Can any poem be considered essential? This question is posed by Siobhan Harvey, James Norcliffe and Harry Rickets in the introduction to Essential New Zealand Poems: Facing the Empty Page. Moreover, can any poem be considered as “essentially New Zealand”?
Rather than struggle to fit a collection of poems into this rather limiting definition, Harvey, Norcliffe and Rickets have focused on the second part of the title for their selections. Facing the Empty Page is the title of Elizabeth Nannestad’s poem included in the collection, and evokes the very act of creation as a writer “suggesting both courage and difficulty, blankness and making over, desperation and fresh start”.
The written word is such a subjective thing – and poetry perhaps the most subjective of all – that to say there is something for everyone in any collection seems a little presumptuous. However, for once I am confident in saying that in Essential New Zealand Poems: Facing the Empty Page, there is something for every lover of poetry. Even those who claim to be indifferent to poetry in any form may find themselves surprised. There are poems here that frustrate, anger, bewilder, soothe, charm – I am yet to find one that I can describe as bland or non-committal.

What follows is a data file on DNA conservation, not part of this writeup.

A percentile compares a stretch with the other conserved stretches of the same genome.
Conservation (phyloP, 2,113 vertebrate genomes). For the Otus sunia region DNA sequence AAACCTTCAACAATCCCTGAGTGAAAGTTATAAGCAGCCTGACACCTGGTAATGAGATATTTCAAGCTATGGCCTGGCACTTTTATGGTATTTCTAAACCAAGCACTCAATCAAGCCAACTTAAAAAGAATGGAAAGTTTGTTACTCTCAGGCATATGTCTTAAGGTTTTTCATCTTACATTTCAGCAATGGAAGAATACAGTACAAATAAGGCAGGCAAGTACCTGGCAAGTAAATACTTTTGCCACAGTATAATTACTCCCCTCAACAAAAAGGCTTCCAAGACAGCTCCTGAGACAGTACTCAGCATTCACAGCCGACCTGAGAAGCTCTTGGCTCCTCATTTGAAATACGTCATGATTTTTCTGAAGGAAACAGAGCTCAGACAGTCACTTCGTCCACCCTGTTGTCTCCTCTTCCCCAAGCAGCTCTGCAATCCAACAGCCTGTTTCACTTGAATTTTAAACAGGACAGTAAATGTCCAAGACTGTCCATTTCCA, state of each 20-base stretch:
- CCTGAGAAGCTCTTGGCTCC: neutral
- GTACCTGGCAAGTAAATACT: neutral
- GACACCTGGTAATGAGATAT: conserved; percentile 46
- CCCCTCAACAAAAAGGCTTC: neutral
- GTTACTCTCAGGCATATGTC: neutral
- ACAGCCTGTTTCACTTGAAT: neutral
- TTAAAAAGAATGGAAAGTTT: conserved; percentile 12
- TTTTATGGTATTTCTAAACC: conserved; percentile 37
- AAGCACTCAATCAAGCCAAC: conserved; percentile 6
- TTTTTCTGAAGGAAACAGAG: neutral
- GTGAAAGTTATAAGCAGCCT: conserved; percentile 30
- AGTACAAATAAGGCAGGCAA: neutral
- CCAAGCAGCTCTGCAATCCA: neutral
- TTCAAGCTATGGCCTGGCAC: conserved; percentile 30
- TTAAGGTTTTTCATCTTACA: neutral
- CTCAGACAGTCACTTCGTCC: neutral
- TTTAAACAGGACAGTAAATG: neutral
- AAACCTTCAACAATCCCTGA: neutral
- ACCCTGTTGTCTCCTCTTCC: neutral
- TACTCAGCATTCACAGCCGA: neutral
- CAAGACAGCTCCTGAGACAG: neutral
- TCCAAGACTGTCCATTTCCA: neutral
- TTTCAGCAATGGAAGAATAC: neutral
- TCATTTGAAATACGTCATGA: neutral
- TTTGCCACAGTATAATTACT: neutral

NZ poets are a talented group, and that talent is made clear in these pages. As I am writing this review, personal favourites include Fiona Farrell’s Fairytale (“The right words said with/love can spring a sudden transformation./So she lives, We hope happily./And we hope ever after.”) and Hinemoana Baker’s As A Child (“I was a seer. I haven’t seen it yet. I suspect that someone else is driving”) but honestly it is impossible to pick a permanent favourite, as by next week I may find myself drawn more to another poem in the collection.
Any writing has an element of curation, of choices to add some pieces here and leave out others there. In Essential New Zealand Poems: Facing The Empty Page, these curatorial choices have extended far beyond the selection of written words. The physical book is a beautiful object, with its yolk-yellow cloth binding (and matching ribbon), thick, creamy paper and vibrant turquoise endpapers. Ghostly black and white photographs punctuate the pages, multiple exposures of New Zealand beaches that are at once familiar and otherworldly – much like many of the poems. Even the spaces between words have been considered, and the result is stunning: the book really is an artwork in itself.
Some of these poems have a recognisably New Zealand voice, others could have been written anywhere in the world, but all the writing in Essential New Zealand Poems: Facing the Empty Page can stand up confidently on the world stage as being truly fantastic writing. This is a collection that deserves a place on any bookshelf.
REVIEWER: Arielle Walker
TITLE: Essential New Zealand Poems: Facing the Empty Page
AUTHOR(S): Siobhan Harvey, James Norcliffe, Harry Rickets
PUBLISHER: Penguin Random House